2.When Exs.A1 to A3 coupled with the evidence of PW1 and PW2 clearly demonstrates the case of the appellants, whether the lower Appellate Court is correct in law in non-suiting the appellants?”

19. Heard arguments advanced by Mr.P.Dineshkumar, learned counsel for the appellants and Mr.C.Parthiban, learned counsel for the respondents.

20. It is the contention of the learned counsel for the appellants that the First Appellate Court had misdirected itself with respect to the schedule of the property and had not correctly noticed Ex.B3 which contained three separate survey numbers. It is pointed out by the learned counsel that the property owned by Aiyakannu Padayachi had been sub-divided as S.No.74/16 and it was stated that the said survey number had been given by the plaintiffs in the schedule. The learned counsel pointed out Ex.B1 which was the sale deed in favour of Samikannu Padayachi and stated that the schedule to the said sale deed contained vacant land with a house site and not vacant land and house separately. It was therefore stated that Aiyakannu Padayachi sold 3 cents. The learned counsel also placed reliance on the report of the Advocate Commissioner who had measured the disputed site and its area was to 3 cents and stated that if that area was to be taken then the house site could not be just 3/4 cents. The learned counsel also found fault with the reasoning of the First Appellate Court regarding the possession on the basis of the Advocate Commissioner's report. It was therefore urged that this Court should interfere with the judgment of the First Appellate Court.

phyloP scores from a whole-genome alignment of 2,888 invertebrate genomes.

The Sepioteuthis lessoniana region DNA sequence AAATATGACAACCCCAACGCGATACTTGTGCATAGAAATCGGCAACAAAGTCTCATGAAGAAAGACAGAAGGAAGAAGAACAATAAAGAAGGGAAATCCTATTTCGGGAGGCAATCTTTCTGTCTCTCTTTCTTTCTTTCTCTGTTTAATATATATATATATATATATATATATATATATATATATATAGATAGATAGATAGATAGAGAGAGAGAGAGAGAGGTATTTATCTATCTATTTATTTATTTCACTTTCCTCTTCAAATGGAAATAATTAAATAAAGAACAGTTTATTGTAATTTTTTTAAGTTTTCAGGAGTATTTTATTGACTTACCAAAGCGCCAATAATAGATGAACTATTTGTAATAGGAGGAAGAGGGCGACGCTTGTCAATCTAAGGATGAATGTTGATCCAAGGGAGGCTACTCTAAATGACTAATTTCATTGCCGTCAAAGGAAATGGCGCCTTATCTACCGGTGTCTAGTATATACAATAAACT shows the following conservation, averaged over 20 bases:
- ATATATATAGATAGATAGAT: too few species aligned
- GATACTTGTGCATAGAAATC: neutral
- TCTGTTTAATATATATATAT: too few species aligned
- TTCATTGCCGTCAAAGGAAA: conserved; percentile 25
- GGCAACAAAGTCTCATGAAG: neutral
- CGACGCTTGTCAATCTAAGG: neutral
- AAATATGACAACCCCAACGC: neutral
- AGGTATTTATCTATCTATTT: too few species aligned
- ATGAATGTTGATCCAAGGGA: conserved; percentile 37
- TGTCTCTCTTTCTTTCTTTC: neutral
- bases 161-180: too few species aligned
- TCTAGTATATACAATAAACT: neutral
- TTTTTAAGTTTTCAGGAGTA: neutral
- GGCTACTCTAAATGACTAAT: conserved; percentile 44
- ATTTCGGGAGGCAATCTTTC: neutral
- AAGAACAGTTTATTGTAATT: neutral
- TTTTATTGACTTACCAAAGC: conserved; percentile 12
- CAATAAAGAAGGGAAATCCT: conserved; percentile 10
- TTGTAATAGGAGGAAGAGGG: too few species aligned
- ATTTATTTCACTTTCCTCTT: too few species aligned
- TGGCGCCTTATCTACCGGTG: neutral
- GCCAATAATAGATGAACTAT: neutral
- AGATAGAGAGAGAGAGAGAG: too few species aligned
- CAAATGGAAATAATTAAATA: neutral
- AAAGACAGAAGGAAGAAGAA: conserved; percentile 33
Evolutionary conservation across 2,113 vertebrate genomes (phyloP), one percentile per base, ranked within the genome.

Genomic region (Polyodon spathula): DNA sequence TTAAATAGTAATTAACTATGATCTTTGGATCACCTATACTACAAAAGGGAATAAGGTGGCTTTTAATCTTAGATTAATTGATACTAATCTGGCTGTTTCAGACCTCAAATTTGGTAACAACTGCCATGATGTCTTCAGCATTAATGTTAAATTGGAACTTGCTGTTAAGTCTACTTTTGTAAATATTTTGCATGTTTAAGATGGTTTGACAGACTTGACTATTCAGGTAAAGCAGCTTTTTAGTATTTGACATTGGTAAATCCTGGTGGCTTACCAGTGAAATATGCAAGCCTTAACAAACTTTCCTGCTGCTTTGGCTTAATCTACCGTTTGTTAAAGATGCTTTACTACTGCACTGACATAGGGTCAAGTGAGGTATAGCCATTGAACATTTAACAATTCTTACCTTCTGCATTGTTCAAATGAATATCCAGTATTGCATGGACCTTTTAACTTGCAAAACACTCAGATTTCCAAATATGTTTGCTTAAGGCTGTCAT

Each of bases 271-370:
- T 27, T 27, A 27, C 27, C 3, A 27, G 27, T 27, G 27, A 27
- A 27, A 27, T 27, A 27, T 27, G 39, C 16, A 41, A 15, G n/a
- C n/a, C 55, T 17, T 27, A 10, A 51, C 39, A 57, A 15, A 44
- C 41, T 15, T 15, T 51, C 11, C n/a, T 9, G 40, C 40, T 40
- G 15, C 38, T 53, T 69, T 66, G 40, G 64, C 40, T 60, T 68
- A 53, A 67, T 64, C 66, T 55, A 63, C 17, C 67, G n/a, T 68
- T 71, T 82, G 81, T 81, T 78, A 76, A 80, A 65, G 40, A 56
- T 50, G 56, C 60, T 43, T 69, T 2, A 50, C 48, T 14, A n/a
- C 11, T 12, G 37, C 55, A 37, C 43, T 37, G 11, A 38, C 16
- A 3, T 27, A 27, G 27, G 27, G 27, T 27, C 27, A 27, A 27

21. Mr.C.Parthiban, learned counsel for the respondents, on the other hand very emphatically contended that the schedule to the plaint very specifically mentioned only S.No.74/16. It was stated that this was not the property which is now claimed by the plaintiffs. It was therefore contended by the learned counsel that the property which is now sought belongs to the respondents and the plaintiffs cannot claim that particular property. The learned counsel also pointed out Ex.A3 settlement deed. It was stated that the survey number was different in Ex.A3. It was also stated that the First Appellate Court had correctly pointed out this particular discrepancy between Ex.A3 and the property which is now sought to be recovered by the plaintiffs and stated that the suit will necessarily have to fail. The learned counsel pointed out that the report of the Advocate Commissioner and stated that a clear finding have been given that the respondents were in possession and there was no dispute on that particular fact. The learned counsel urged that the Second Appeal should be dismissed and the judgment of the First Appellate Court should be upheld. 22.I have given my careful consideration to the arguments advanced and perused the materials on record.